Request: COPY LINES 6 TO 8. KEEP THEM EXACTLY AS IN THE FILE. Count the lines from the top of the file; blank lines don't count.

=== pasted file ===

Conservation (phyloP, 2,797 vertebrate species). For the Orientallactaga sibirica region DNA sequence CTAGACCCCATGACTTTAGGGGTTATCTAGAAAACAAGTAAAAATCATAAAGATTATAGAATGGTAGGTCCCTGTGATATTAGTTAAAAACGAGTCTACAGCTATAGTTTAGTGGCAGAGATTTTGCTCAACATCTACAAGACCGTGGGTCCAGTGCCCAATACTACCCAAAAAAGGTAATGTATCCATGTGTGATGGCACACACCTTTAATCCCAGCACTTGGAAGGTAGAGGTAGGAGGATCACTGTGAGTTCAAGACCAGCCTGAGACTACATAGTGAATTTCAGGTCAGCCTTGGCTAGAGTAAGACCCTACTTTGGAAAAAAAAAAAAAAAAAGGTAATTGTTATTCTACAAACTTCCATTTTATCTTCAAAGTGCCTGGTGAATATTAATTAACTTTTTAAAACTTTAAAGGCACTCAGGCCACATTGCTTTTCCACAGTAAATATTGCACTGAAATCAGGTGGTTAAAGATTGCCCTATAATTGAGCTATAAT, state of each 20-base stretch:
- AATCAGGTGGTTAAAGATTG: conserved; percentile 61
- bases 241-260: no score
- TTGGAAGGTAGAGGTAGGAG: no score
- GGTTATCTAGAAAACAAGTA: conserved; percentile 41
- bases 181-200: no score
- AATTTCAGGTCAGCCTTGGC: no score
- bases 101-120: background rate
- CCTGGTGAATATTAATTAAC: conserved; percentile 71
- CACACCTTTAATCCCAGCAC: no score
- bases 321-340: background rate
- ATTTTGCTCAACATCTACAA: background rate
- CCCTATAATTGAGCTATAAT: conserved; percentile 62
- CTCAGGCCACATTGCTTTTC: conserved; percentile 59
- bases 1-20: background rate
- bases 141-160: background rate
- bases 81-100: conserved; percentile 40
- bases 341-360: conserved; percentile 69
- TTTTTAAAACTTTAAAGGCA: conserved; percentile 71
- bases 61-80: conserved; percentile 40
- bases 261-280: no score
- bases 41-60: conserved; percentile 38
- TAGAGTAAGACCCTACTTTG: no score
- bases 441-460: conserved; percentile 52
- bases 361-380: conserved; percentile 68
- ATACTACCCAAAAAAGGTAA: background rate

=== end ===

- bases 181-200: no score
- AATTTCAGGTCAGCCTTGGC: no score
- bases 101-120: background rate